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Bobby Scott Leads as Potential Senate Pick, Although Campaign Finance Could Be Stumbling Block

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AP Photo / J. Scott Applewhite
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Democratic Congressman Bobby Scott is ramping up his presence on Capitol Hill, appearing at a Hillary Clinton campaign event this week and sending new fundraising emails. Michael Pope has this look at his campaign finance record. 

During a recent press conference at the Democratic National Committee headquarters in Washington, Congressman Bobby Scott of Newport News waited patiently for his turn to speak in support of Hillary Clinton.

As New Jersey Democrat Bill Pascrell wrapped up his speech, he introduced Scott.

“I gladly support Hillary Clinton, and I’m honored to be here today," Pascrell said. "And I now introduce my brother from Virginia. Please come up here our great assemblyman and soon to be senator."

Soon-to-be senator. That’s the expectation, especially after a poll released Thursday by the University of Mary Washington.

The poll shows Scott leading all other potential candidates for filling the seat that might be vacated by Senator Tim Kaine. Virginia's Governor Terry McAuliffe gets to make that decision.

Related: A Glimpse into Tim Kaine's Political Past

But as Stephen Farnsworth at the University of Mary Washington says, whoever gets the nod will have to run two back to back statewide campaigns -- one to fill Tim Kaine’s unexpired Senate term and then another to fill a full Senate term.

“Running for office is an exhausting business, and to imagine a statewide campaign followed by another statewide campaign well I think even the most aggressive politicians would give pause before going down that road," says Farnsworth.

Farnsworth says people who have been confronted with the prospect of running two back to back statewide races have generally begged off.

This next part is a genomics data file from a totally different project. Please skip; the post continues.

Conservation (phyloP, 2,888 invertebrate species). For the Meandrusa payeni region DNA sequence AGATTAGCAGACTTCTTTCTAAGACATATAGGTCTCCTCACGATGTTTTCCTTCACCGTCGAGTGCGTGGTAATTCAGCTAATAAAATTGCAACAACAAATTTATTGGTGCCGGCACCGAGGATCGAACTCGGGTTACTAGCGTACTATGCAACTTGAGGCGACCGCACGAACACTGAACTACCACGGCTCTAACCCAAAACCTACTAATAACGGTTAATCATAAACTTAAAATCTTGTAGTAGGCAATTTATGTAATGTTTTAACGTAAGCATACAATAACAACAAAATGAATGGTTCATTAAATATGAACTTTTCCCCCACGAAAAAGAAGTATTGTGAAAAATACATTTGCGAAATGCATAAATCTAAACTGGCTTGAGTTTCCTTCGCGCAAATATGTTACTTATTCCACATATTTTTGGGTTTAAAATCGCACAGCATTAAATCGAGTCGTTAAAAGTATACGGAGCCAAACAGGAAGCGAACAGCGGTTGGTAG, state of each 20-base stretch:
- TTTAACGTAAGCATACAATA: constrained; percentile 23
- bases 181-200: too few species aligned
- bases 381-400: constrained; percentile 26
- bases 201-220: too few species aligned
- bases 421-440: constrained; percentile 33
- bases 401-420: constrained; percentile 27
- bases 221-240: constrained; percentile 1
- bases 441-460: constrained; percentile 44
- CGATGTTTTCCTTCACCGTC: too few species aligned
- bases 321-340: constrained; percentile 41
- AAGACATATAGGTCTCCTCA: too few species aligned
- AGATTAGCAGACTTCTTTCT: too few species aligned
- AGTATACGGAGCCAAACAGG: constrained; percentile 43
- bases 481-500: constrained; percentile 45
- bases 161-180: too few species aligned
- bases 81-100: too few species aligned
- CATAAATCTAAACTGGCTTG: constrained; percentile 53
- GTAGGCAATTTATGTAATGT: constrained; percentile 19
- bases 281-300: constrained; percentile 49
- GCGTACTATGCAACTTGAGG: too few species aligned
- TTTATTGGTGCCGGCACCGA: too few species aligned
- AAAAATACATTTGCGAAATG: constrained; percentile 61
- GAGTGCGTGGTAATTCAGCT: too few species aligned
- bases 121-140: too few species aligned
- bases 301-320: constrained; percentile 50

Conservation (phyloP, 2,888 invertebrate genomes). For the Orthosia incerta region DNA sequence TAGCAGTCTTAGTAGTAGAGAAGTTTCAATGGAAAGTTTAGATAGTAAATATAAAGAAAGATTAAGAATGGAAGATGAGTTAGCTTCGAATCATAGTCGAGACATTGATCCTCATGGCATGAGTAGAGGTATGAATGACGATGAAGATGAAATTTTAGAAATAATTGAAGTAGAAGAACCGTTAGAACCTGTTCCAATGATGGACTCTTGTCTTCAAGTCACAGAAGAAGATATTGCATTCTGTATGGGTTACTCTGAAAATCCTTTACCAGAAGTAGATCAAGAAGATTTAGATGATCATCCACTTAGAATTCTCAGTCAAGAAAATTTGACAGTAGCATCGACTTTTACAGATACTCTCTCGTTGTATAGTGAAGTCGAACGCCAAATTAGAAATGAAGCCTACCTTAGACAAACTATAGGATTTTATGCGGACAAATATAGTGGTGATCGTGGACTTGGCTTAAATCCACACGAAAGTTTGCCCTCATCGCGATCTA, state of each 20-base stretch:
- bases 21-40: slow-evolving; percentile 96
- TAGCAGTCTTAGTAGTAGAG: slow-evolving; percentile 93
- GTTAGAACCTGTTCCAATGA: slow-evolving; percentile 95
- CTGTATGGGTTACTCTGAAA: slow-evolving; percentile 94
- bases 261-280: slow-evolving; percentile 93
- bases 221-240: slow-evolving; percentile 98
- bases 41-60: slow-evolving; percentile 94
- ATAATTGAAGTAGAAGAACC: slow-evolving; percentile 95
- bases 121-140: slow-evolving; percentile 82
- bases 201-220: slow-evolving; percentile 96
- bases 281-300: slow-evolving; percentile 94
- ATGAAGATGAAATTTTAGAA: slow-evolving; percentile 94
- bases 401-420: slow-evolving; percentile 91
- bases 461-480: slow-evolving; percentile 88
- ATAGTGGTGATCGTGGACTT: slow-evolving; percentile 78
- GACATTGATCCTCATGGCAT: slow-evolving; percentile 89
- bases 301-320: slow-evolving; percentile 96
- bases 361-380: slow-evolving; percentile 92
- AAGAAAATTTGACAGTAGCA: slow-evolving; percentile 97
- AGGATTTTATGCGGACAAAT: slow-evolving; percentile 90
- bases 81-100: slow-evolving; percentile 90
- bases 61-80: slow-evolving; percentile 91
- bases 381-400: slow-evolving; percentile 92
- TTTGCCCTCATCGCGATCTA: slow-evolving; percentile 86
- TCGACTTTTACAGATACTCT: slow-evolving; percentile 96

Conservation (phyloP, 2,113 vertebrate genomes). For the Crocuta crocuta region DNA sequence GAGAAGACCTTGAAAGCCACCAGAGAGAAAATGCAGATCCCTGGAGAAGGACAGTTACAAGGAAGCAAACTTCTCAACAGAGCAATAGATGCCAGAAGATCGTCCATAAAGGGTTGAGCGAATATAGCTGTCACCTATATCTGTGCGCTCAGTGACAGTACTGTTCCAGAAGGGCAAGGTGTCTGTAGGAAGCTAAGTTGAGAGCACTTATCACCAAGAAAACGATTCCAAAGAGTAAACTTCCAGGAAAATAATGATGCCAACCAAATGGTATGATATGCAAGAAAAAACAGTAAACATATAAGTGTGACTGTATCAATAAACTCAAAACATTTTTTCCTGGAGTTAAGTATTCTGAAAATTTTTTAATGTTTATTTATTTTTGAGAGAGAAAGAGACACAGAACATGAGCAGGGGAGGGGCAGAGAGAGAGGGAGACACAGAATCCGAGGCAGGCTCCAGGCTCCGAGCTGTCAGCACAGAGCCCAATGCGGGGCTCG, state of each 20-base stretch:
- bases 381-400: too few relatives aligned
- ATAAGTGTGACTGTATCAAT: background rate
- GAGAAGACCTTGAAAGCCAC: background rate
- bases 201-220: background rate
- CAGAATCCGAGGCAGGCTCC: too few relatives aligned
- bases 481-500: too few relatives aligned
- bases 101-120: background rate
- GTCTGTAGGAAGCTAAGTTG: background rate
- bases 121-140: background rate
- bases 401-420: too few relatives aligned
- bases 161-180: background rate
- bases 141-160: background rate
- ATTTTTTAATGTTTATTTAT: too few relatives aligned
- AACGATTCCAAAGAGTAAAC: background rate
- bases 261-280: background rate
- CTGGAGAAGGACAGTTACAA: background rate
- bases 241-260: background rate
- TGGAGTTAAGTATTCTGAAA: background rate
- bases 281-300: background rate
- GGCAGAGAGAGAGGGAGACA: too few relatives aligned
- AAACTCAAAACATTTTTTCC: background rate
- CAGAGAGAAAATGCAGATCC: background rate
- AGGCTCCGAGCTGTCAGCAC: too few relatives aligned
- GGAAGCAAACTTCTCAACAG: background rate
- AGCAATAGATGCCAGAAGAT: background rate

“When Mark Warner, for example, ran for the Senate in 1996 and did very well against Senator John Warner, there was some talk about having him run for governor the following year," Farnsworth says. "But Mark Warner waited and ran for governor five years later."

If Scott isn’t daunted by the prospect of two back-to-back races, he might be daunted by the cost. Unlike every other member of the Virginia delegation, he does not have a leadership PAC. Those are the campaign funds that are raised separate from a candidate’s personal account.

"So if you’re the chair of an important committee, lots of people want to make donations to your leadership PAC," says Quentin Kidd, a political scientist at Christopher Newport University.

Kidd says, that’s why Republican Congressman Bob Goodlatte of Roanoke has a half a million dollar leadership PAC.

“Because ultimately donations means not that you are going to get a quid pro quo vote or anything like that, but if you’ve given money to a member of Congress you are more likely to get your phone calls returned, you are more likely to get them to listen to your position on an issue," says Kidd.

Kidd predicts that Scott will now take a new interest in fundraising.

"He’s probably going to try to raise a lot more money than he normally would try to raise this year," Kidd says. "But it’s just not been his focus in the past. It’s not been the way he’s thought about his job as a member in the past."

Frank Shafroth at George Mason University says that’s probably an admirable feature.

“And not all members have felt this compelling need to devote a lot of time instead of representing their own districts and constituents to raising money and being indebted to other interest groups," says Shafroth.  

Then again, campaigns don’t finance themselves. 

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